This information has been kindly provided by Dr Jennifer Raff. I hardly recommend you to read the original full text How to read and understand a scientific paper: a guide for non-scientists to get a better understanding of the information provided here.
1. Begin by reading the introduction, not the abstract
The abstract is that dense first paragraph at the very beginning of a paper. Always read the abstract last, because it contains a succinct summary of the entire paper, you might inadvertently become biased by the authors’ interpretation of the results.
2. Identify the “big” question
Not «What is this paper about?» but «What problem is this entire field trying to solve?» This helps you focus on why this research is being done. Look closely for evidence of agenda-motivated research.
3. Summarize the background in five sentences or less
What work has been done before in this field to answer the “big” question? What are the limitations of that work? What, according to the authors, needs to be done next? You need to be able to succinctly explain why this research has been done in order to understand it.
4. Identify the specific question/s
What exactly are the authors trying to answer with their research? There may be multiple questions, or just one. Write them down. If it’s the kind of research that tests one or more null hypotheses, identify it/them.
5. Identify the approach
What are the authors going to do to answer the specific question/s?
6. Read the methods section
Draw a diagram for each experiment, showing exactly what the authors did. Include as much detail as you need to fully understand the work.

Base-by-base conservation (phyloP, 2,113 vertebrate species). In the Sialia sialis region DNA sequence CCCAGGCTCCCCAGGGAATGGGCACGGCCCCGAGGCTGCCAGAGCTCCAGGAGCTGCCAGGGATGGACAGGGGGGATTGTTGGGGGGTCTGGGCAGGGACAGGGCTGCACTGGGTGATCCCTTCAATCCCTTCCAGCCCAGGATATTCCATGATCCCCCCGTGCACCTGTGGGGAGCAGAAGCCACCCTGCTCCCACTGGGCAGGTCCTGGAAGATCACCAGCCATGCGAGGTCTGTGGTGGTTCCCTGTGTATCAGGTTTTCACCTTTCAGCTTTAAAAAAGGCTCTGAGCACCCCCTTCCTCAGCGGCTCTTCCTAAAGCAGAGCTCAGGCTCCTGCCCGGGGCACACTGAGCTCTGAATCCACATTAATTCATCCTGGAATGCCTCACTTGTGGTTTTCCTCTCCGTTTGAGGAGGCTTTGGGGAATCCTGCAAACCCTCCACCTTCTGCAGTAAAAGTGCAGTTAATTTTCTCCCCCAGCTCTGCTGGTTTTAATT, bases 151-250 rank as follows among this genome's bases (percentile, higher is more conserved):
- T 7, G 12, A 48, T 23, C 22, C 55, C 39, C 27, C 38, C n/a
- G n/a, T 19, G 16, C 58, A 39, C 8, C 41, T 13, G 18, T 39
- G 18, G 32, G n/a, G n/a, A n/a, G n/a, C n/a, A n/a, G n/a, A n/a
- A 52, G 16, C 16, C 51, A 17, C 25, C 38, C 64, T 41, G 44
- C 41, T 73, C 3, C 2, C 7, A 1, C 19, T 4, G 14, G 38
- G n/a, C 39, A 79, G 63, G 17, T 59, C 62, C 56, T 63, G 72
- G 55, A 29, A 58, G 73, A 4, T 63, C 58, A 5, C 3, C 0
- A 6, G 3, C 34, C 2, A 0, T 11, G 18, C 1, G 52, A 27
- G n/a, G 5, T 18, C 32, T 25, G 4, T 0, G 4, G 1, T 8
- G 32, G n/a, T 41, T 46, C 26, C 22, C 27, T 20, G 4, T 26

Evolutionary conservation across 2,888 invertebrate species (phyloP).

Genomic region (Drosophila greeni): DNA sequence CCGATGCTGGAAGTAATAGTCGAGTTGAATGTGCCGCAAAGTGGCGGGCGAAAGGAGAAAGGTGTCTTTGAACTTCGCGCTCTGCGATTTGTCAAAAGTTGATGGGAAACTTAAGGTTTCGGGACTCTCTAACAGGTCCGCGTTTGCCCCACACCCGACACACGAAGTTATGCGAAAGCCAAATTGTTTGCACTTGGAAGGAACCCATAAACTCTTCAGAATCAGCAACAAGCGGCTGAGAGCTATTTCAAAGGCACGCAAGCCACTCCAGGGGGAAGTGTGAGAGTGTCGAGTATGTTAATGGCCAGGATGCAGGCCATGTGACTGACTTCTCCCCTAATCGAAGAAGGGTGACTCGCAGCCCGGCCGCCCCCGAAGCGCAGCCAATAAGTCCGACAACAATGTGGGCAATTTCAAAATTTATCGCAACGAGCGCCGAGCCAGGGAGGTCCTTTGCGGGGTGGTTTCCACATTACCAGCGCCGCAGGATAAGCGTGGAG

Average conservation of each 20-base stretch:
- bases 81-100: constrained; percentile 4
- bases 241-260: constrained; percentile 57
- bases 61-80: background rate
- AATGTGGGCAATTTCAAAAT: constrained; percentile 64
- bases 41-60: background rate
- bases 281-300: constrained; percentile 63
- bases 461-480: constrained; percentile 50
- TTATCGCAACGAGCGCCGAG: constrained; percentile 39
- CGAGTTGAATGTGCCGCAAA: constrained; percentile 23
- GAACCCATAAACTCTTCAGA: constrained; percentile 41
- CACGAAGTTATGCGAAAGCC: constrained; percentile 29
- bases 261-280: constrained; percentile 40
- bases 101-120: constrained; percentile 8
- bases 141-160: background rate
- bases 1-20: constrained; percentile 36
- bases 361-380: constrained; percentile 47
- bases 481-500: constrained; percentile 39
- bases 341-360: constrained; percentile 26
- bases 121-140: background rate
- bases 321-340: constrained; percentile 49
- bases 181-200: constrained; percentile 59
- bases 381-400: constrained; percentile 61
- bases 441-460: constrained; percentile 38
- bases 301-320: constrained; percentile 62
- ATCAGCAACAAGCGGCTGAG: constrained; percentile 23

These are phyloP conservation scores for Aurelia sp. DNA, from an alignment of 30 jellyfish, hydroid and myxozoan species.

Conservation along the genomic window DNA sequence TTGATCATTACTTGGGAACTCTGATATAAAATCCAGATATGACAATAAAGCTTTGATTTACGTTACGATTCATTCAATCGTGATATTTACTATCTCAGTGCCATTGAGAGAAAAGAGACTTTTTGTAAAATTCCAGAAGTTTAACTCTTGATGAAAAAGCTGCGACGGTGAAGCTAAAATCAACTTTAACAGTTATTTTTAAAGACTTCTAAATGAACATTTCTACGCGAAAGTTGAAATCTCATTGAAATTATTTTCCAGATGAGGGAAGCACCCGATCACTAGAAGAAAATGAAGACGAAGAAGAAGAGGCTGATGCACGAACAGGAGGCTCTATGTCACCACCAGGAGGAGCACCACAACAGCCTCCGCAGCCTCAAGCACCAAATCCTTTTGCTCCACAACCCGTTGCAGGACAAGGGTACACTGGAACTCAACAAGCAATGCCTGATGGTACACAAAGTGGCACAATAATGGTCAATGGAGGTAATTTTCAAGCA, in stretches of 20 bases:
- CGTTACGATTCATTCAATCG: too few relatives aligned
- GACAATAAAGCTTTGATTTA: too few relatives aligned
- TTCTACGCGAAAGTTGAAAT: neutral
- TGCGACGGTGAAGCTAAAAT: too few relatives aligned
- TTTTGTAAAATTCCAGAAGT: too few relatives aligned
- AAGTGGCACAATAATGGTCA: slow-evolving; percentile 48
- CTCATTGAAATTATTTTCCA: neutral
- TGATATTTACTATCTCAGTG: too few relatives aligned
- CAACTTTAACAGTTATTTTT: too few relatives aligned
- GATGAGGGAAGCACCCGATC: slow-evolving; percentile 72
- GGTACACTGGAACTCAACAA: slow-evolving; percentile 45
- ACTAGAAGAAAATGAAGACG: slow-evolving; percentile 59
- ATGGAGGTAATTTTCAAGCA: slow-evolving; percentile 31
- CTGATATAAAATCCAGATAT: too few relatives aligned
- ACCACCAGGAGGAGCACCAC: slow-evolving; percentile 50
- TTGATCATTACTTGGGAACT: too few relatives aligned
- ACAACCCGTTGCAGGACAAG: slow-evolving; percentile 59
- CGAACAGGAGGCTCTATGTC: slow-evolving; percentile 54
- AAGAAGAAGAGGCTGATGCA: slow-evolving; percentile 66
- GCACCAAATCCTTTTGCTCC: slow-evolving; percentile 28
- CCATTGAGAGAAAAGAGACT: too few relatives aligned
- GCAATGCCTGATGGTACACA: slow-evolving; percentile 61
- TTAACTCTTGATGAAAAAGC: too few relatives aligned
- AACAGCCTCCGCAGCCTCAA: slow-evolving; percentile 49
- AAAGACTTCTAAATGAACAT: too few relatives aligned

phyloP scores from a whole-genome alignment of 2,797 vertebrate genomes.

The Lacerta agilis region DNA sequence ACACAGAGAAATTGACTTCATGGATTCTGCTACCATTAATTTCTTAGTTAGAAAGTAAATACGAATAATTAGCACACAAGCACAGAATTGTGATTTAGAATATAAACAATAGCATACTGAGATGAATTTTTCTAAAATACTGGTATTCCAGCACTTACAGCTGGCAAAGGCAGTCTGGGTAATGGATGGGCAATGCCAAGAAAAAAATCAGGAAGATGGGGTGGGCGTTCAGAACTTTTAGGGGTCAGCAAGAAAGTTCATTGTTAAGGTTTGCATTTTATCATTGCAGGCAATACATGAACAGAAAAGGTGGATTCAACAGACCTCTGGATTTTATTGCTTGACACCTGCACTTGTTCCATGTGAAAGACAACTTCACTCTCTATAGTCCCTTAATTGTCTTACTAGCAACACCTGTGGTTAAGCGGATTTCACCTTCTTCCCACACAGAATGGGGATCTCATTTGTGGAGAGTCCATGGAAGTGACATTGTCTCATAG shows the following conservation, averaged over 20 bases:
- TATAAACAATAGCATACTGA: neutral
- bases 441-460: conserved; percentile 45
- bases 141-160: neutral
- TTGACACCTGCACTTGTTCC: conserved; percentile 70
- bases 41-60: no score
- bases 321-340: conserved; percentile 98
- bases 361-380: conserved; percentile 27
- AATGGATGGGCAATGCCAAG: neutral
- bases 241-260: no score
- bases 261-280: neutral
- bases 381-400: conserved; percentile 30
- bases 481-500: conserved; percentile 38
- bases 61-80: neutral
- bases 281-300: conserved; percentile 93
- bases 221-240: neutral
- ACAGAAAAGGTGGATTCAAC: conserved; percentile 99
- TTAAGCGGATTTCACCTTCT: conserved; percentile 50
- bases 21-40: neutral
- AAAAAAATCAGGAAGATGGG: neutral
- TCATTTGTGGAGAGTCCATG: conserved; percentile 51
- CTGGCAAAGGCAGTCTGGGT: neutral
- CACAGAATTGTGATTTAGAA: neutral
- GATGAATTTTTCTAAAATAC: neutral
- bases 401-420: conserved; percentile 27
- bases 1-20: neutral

7. Read the results section
Write one or more paragraphs to summarize the results for each experiment, each figure, and each table. Don’t yet try to decide what the results mean; just write down what they are. Pay careful attention to the figures and tables! You may also need to go to supplementary online information files to find some of the results. Also pay attention to: The words «significant» and «non-significant.» Graphs. Do they have error bars on them? For certain types of studies, a lack of confidence intervals is a major red flag. The sample size. Has the study been conducted on 10 people, or 10,000 people? For some research purposes a sample size of 10 is sufficient, but for most studies larger is better.
8. Determine whether the results answer the specific question/s.
What do you think they mean? Don’t move on until you have thought about this. It’s OK to change your mind in light of the authors’ interpretation — in fact, you probably will if you’re still a beginner at this kind of analysis — but it’s a really good habit to start forming your own interpretations before you read those of others.
9. Read the conclusion/discussion/interpretation section
What do the authors think the results mean? Do you agree with them? Can you come up with any alternative way of interpreting them? Do the authors identify any weaknesses in their own study? Do you see any that the authors missed? (Don’t assume they’re infallible!) What do they propose to do as a next step? Do you agree with that?
10. Go back to the beginning and read the abstract
Does it match what the authors said in the paper? Does it fit with your interpretation of the paper?
11. Find out what other researchers say about the paper
Who are the (acknowledged or self-proclaimed) experts in this particular field? Do they have criticisms of the study that you haven’t thought of, or do they generally support it? Don’t neglect to do this! Here’s a place where I do recommend you use Google! But do it last, so you are better prepared to think critically about what other people say.